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Failure to deliver equitable care has significant downstream consequences, affecting the entire healthcare system. Biased care, even when unintentional, can lead to delayed diagnosis, advanced disease, and shorter life expectancy. An example of unintended consequences that can result from systemic inequity is disparities in guideline-recommended care. In 2017, JAMA completed a five-year study on surgical procedure volumes that helped shed light on the magnitude of these inequities, quantifying inequitable patient care.

In their January 2021 article titled, “Racial Disparities in the Use of Surgical Procedures in the US”, JAMA outlined disparities in the volume of surgical procedures on diverse populations. Even after adjustments for the US census division, hospital teaching status, or patient insurance status, these disparities persist. TruLite Health used the data presented in this article to summarize the impact experienced by Black individuals when compared to White individuals, for the most common procedures across coverage types. Regardless of the patient’s coverage type, there were a significantly lower number of procedures performed for Black individuals (graphic below).While individual situations may warrant that a procedure isn’t the best course of clinical care, performing 25% to 50% fewer procedures for a specific patient population indicates some form of bias along the care continuum. Numerous studies have demonstrated that Black individuals are considerably less likely to obtain guideline-concordant care, and this is true for conditions other than those depicted in the picture. Although this is only one facet of care delivery, the research shows that bias, including implicit and systemic, leads to disparities in care delivery.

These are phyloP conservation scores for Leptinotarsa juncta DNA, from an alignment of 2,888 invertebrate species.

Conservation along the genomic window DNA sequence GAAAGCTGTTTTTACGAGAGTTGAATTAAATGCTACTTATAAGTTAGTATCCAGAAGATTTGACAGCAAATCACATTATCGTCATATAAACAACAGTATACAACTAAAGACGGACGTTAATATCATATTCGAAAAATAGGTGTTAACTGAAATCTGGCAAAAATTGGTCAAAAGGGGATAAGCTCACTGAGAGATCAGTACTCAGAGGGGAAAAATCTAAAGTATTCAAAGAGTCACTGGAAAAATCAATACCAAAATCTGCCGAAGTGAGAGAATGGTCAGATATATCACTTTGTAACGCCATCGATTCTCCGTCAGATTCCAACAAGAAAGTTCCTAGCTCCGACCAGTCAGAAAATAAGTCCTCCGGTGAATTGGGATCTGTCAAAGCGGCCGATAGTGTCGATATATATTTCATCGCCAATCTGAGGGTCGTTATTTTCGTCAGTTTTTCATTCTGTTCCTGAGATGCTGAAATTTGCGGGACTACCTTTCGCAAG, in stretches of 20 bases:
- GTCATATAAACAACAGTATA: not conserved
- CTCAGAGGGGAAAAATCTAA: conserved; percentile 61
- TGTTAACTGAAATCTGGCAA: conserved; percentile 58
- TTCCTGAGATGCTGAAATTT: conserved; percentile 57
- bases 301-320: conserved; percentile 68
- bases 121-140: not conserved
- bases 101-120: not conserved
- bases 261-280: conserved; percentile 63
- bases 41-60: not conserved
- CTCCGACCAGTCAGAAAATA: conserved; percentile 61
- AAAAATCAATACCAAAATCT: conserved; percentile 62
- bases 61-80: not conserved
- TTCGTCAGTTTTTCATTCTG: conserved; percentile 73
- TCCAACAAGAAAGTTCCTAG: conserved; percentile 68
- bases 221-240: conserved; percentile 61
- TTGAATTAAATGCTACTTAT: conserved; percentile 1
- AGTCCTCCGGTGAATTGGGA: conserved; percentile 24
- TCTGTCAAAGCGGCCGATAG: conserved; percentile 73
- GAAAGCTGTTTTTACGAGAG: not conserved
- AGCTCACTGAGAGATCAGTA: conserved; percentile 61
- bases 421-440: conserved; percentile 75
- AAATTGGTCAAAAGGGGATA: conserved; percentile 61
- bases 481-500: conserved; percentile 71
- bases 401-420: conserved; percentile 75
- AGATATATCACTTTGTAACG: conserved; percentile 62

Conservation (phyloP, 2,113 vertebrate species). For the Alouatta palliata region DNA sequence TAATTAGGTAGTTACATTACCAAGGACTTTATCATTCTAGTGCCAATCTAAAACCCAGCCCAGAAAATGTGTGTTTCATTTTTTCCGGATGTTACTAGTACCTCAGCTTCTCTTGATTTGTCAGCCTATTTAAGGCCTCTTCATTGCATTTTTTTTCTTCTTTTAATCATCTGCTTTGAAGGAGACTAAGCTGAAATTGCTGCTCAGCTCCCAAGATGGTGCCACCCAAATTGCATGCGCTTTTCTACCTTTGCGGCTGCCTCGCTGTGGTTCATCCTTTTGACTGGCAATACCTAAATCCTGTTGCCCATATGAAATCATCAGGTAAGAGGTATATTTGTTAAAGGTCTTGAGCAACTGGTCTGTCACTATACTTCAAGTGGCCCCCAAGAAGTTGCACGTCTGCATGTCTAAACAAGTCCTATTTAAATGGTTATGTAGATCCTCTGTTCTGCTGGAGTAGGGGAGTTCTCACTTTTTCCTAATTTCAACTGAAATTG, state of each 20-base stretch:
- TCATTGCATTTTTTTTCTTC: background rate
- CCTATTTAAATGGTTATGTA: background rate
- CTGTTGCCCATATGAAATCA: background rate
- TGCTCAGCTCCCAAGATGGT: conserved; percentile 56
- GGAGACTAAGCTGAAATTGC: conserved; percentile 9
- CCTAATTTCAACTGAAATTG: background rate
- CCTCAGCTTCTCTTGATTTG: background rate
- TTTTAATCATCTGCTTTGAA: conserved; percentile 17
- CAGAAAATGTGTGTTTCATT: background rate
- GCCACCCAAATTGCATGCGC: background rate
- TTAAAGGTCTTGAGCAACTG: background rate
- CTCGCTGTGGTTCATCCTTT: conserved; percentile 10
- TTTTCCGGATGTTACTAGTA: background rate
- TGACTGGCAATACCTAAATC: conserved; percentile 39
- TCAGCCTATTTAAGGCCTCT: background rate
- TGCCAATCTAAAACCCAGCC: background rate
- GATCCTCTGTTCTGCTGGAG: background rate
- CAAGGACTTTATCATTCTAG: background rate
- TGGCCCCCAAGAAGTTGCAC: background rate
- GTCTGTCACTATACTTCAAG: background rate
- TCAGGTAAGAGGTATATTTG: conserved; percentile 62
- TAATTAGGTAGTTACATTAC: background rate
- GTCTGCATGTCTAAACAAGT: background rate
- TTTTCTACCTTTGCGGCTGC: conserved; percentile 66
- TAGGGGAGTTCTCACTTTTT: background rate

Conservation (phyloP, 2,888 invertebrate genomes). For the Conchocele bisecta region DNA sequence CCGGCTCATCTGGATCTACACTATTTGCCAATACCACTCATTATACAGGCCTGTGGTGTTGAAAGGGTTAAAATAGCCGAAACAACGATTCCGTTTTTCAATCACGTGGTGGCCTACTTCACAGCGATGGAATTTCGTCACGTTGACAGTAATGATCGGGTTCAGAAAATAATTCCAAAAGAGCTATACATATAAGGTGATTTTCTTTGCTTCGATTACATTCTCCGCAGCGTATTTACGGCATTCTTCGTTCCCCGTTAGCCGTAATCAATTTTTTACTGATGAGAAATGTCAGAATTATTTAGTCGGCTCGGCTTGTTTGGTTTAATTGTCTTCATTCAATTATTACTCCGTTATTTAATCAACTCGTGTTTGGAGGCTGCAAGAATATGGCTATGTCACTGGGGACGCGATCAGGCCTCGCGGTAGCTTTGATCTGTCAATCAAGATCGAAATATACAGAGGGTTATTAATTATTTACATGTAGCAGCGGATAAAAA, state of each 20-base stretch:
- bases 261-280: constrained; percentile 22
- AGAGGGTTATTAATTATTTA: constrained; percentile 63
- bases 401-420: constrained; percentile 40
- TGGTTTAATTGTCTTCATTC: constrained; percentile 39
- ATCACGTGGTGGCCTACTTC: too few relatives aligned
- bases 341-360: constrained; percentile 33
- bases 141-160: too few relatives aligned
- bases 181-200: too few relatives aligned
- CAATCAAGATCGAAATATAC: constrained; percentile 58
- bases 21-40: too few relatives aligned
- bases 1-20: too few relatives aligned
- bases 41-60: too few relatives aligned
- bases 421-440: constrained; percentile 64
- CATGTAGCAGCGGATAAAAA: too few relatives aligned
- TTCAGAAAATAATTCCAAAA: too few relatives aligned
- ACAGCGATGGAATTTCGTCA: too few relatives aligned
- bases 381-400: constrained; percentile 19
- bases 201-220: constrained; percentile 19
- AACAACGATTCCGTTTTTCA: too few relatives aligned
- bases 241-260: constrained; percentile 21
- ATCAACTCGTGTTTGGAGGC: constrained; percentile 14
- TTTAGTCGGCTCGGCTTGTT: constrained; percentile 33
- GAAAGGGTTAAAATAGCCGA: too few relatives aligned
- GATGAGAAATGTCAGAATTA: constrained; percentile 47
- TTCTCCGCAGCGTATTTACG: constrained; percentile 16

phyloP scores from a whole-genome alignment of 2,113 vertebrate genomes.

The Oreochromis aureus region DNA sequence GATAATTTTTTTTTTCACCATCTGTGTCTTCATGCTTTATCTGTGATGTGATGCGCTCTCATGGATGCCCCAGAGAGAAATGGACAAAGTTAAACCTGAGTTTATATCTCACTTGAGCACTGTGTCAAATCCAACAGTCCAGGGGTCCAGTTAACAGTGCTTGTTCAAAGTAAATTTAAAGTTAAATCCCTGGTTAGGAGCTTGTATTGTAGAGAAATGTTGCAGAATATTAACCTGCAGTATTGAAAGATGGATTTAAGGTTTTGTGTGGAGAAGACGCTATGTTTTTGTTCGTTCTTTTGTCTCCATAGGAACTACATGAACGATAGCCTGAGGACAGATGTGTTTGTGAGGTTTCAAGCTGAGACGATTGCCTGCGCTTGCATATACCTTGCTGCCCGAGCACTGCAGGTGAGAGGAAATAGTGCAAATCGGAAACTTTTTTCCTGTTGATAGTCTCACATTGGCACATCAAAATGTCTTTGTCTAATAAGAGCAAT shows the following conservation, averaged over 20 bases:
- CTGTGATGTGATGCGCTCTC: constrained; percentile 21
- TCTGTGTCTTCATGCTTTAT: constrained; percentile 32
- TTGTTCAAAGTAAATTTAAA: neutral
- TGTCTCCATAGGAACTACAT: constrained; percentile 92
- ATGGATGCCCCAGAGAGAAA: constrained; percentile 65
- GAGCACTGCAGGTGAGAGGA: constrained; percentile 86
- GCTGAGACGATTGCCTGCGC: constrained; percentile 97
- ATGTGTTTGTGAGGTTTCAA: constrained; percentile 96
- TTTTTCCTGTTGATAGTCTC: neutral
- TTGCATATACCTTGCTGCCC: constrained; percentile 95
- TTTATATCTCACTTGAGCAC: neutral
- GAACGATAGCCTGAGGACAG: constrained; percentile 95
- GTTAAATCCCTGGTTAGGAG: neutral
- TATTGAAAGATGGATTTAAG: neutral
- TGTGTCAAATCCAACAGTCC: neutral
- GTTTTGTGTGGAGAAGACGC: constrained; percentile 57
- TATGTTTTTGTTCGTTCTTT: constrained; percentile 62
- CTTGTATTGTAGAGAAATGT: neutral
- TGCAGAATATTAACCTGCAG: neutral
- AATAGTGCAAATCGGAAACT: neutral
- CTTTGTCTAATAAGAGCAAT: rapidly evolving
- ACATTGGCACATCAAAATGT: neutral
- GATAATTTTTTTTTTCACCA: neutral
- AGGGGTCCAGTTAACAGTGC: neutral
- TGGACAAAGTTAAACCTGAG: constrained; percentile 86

Examining differences in guideline-recommended procedure rates is a way that health systems and providers can work towards more equitable care for all. Learn more about how TruLite Health’s TruityTM platform can address health equity at the point of care.